Sometimes a relationship isn’t over forever, but this point is important. Many couples get into a vicious cycle of breaking up and making up, or feel somehow trapped because they don’t take this temptation into account. They haven’t fully accepted the reasons why they decided to distance themselves in the first place. 

The temptation to think that there’s no one else for us, or that it’ll be too difficult to find them, can cloud our focus. If the reasons that led us to end our relationship are good, we shouldn’t be afraid to hope for something better.

Stop following them on social media 

Following our ex on social media will make it harder for us to cut ties. Although much of what happens on networks is superficial, deep connections can be created and maintained every time we see funny pictures, stories and anecdotes from someone. This can generate a lot of stress, distress or negative feelings. 

Having so many resources available and at our fingertips on our smart phones makes it very easy to fall into the temptation of wanting to know how they’re doing or what’s happened in their life. Social media platforms, however, generally tend to show the positive side of someone’s world, only exposing a curated part of their reality and not the whole picture. 

We don’t really know what our ex or anyone else on social networks may be experiencing in their hearts or what their reality is actually like. Even though it may seem heartless, we need to unfriend or unfollow them (at least for a while). Let’s seek to focus our attention beyond the virtual world. 

Find support from other good people

A very positive thing to do is to look for people who’ve also gone through similar situations.Even if everyone has a unique personal story, the solidarity of someone who has “been there” or is even living through a similar situation now can be a great source of support. 

We shouldn’t hesitate to be direct and open our hearts to someone we can trust. Most people are willing to share their experiences, especially if they know they can help others.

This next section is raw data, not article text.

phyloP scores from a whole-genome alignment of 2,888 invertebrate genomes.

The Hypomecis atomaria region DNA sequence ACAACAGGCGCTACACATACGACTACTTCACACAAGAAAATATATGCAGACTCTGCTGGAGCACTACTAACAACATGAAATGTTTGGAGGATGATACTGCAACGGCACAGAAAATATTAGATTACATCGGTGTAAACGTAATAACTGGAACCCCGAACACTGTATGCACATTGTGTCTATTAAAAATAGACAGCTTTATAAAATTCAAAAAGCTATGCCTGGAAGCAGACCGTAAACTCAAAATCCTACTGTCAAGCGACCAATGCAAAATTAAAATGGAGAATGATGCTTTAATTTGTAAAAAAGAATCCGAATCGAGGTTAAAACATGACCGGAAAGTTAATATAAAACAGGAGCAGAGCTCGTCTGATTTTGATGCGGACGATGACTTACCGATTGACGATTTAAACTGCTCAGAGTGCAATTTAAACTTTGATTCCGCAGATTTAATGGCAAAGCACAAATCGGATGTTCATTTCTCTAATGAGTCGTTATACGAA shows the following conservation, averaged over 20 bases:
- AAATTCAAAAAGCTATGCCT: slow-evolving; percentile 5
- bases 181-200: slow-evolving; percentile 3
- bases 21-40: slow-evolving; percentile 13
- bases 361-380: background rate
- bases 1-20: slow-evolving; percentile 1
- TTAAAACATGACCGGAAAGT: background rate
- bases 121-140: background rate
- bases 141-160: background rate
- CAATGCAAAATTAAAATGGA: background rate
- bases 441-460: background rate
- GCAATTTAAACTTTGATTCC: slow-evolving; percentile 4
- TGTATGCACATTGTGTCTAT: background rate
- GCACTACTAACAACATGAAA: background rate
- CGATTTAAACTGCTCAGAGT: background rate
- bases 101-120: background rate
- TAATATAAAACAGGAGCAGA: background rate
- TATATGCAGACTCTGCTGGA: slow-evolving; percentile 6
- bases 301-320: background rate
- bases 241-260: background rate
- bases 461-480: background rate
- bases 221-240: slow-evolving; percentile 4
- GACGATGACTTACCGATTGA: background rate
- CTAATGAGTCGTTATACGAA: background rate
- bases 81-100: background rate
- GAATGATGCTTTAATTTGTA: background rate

We can look for people like this among our family circle; friends; and people with whom we don’t have such a direct relationship but who are experts in the field, such as a therapist or a spiritual guide. The important thing is that they be loyal, seek the truth and want what’s good for our life.

Tags:
Relationships
Support Aleteia!

If you’re reading this article, it’s thanks to the generosity of people like you, who have made Aleteia possible.

Here are some numbers:

  • 20 million users around the world read Aleteia.org every month
  • Aleteia is published every day in seven languages: English, French, Italian, Spanish, Portuguese, Polish, and Slovenian
  • Each month, readers view more than 50 million pages
  • Nearly 4 million people follow Aleteia on social media
  • Each month, we publish 2,450 articles and around 40 videos
  • We have 60 full time staff and approximately 400 collaborators (writers, translators, photographers, etc.)

As you can imagine, these numbers represent a lot of work. We need you.

Support Aleteia with as little as $1. It only takes a minute. Thank you!

Daily prayer
And today we celebrate...




Top 10
1
SLEEPING
Cecilia Pigg
7 Ways the saints can help you sleep better at night
2
OUR LADY
Philip Kosloski
An alternative Hail Mary to Our Lady of Sorrows
3
Our Lady of La Salette
Philip Kosloski
How Our Lady of La Salette can give us hope in darkness
4
PRAY
Philip Kosloski
Pray this Psalm when you successfully recover from an illness
5
Tolkien
Philip Kosloski
Why J.R.R. Tolkien loved to attend daily Mass
6
ANMOL RODRIGUEZ
Domitille Farret d'Astiès
Attacked with acid as a baby, Anmol Rodriguez overcomes and inspi...
7
CHILDREN, PRAY, ROSARY
Aid to the Church in Need
What happens when a million children pray the Rosary?
See More
Newsletter
Get Aleteia delivered to your inbox. Subscribe here.